The first presidential debate of the 2016 election season will be hosted by Hofstra University at 9 p.m. EST on Sept. 26. The debate will mark the first occasion presidential candidates Donald Trump (R) and Hillary Clinton (D) face one another in a live, open forum.
According to the Commission on Presidential Debates, as of Sept 19, candidates will be discussing “America’s Direction,” “Achieving Prosperity” and “Securing America.”
Thomas Mach, professor of history at Cedarville University, said he believes the debate will focus on terror and immigration. Mark Caleb Smith, professor of political science and director of the Center for Political Studies at Cedarville, concurred — though he questioned whether the debate will remain on topic.
“Ideally, you’d love the topics to focus on what’s important. You know — the important issues we’re facing as a country. But honestly, they frequently focus on things that are ‘newsy,’ things that are controversial, things that show stark differences between the candidates,” Smith said.
Mach remarked that Hillary Clinton’s campaign post-primary season has been centered around defaming Trump’s public image. Trump has received both criticism and support in the past for his politically incorrect comments, especially about immigration. Clinton argues that his comments are often discriminatory, as highlighted by her recent commercial. Mach theorizes that Clinton may try to evoke that spirit in him in this upcoming debate as a political strategy. Smith commented on whether or not he believes Trump will take the bait.
“If he’s challenged directly, if Mrs. Clinton challenges him directly, or if one of the moderators goes after him directly, I think he’s going to come out swinging,” said Smith. “I think he’s bombastic, I think he’s in your face, I think he’s controversial…I just think that’s who he is.”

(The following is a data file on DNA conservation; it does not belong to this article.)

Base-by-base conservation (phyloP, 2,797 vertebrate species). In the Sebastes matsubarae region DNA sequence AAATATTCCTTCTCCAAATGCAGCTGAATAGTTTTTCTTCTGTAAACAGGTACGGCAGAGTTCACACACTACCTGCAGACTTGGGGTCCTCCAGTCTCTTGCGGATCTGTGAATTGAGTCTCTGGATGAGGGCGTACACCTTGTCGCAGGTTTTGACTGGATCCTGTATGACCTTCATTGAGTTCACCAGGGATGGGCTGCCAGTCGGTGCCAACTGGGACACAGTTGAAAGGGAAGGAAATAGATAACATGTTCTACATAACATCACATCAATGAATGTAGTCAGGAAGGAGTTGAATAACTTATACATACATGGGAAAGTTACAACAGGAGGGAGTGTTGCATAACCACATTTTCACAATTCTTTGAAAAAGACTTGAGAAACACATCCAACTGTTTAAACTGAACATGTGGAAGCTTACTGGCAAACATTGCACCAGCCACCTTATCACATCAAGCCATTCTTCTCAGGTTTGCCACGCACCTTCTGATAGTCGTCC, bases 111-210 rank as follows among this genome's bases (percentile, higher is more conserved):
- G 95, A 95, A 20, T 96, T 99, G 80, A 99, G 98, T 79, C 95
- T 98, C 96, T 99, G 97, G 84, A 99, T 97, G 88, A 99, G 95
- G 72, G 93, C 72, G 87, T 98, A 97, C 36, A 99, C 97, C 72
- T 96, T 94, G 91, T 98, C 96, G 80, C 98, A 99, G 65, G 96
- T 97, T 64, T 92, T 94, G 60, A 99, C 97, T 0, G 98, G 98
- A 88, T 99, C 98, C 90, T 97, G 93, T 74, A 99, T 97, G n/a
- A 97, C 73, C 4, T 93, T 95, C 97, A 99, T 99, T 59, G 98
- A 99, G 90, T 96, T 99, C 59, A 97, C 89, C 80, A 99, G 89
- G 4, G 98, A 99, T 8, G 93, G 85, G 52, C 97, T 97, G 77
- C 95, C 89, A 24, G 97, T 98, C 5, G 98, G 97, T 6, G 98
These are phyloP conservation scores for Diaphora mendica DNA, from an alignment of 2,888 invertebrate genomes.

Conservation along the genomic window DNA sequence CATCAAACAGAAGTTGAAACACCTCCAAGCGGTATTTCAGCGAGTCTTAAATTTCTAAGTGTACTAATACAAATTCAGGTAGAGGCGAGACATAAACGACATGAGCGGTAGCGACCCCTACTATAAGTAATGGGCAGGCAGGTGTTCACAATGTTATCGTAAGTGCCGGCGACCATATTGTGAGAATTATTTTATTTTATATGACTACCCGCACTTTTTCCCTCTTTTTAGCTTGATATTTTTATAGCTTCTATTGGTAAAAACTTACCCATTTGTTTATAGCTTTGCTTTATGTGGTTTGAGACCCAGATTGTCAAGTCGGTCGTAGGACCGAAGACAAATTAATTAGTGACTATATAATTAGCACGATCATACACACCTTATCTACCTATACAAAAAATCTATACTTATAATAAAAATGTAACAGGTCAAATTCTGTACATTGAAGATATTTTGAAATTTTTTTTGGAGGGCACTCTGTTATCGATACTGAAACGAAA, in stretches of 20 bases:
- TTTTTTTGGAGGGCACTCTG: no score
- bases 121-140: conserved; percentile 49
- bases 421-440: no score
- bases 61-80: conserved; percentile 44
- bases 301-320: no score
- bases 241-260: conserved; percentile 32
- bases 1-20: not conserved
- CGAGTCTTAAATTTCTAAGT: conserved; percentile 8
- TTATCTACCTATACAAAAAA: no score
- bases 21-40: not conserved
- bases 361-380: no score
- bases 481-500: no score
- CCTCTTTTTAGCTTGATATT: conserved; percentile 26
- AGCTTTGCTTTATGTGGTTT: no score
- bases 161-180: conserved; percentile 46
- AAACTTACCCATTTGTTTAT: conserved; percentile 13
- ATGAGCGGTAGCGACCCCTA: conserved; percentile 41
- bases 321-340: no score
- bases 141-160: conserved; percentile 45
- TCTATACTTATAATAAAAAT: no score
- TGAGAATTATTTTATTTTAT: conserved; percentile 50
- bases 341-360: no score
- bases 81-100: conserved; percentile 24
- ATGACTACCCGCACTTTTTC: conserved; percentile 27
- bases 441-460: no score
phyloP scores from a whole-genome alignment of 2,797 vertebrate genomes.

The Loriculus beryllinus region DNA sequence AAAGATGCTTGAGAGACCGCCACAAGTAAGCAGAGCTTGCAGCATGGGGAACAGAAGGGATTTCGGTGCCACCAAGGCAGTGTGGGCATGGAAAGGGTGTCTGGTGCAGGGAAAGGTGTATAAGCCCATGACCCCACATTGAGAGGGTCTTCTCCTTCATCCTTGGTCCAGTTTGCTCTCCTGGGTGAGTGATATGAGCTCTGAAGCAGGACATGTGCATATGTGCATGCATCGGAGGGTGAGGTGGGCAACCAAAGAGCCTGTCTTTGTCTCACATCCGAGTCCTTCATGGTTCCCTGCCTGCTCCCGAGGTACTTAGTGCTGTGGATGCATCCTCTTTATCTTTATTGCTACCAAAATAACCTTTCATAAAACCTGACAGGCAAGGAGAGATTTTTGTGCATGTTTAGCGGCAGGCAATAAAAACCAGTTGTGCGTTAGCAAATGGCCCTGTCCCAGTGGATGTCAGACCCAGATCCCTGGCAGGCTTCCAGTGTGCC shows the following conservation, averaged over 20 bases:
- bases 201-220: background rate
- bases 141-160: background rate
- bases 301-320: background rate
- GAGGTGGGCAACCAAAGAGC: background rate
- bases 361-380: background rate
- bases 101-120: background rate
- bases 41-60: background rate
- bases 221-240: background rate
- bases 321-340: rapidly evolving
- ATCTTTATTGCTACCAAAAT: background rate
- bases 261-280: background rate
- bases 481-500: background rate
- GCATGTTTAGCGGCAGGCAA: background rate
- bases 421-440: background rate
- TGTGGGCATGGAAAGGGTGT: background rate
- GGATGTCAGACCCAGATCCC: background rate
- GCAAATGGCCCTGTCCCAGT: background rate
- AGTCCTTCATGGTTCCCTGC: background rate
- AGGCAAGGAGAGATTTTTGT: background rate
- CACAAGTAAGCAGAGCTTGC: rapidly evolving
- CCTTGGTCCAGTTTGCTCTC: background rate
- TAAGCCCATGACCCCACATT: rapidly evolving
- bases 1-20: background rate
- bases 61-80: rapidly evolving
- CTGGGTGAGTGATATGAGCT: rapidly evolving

Marc Clauson, professor of history and law at Cedarville, concurred, saying that he believes that Trump will attack if provoked.
As to the moderators of the upcoming debates, Clauson has his doubts, stating that they seem biased on the surface. Smith suggested that the task of being a debate moderator is quite difficult, as members of a party typically dislike a moderator that is tough on their candidate.
This election cycle has also seen a larger percentage of American voters supporting third-party candidates than in previous elections. Libertarian candidate Gary Johnson is polling at just over eight percent according to RealClearPolitics. However, he needs to reach 15 percent to debate with Clinton and Trump on the 26th. Smith doubts that Johnson will poll high enough to be given that coveted spot in the two debates after the upcoming one.
“I don’t think we’ll see third party inclusion, and I think that will pretty much end his chances of being a significant player in this election,” Smith said.
Mach had a divergent opinion, he said believes the inclusion of third-party candidates will destabilize our current electoral system.
Some political scientists have questioned whether presidential debates have a large impact on the election as a whole. Political scientists Robert Erikson and Christopher Wlezien conducted a 2012 study on the subject. Their data demonstrates little shift in public opinion before and after debates, suggesting that presidential debates only further cement the preexisting opinions of viewers on which candidates they favor.
“It is the first debate and that gives it some significance,” said Clauson. “After that people may get tired of them.”
Smith, however, suggested that the debate could have an effect on voting patterns.
“Donald Trump is such a wildcard. He’s such a polarizing figure that if he somehow does something surprising or incredibly effective, it could maybe change the dynamics of the race,” he said.
The debate will be televised on news channels CNN, MSNBC, Fox News, C-SPAN, ABC, FOX and CBS.
Alexandria Hentschel is a freshman international studies major and an off-campus news writer for Cedars. She enjoys old books, strong coffee and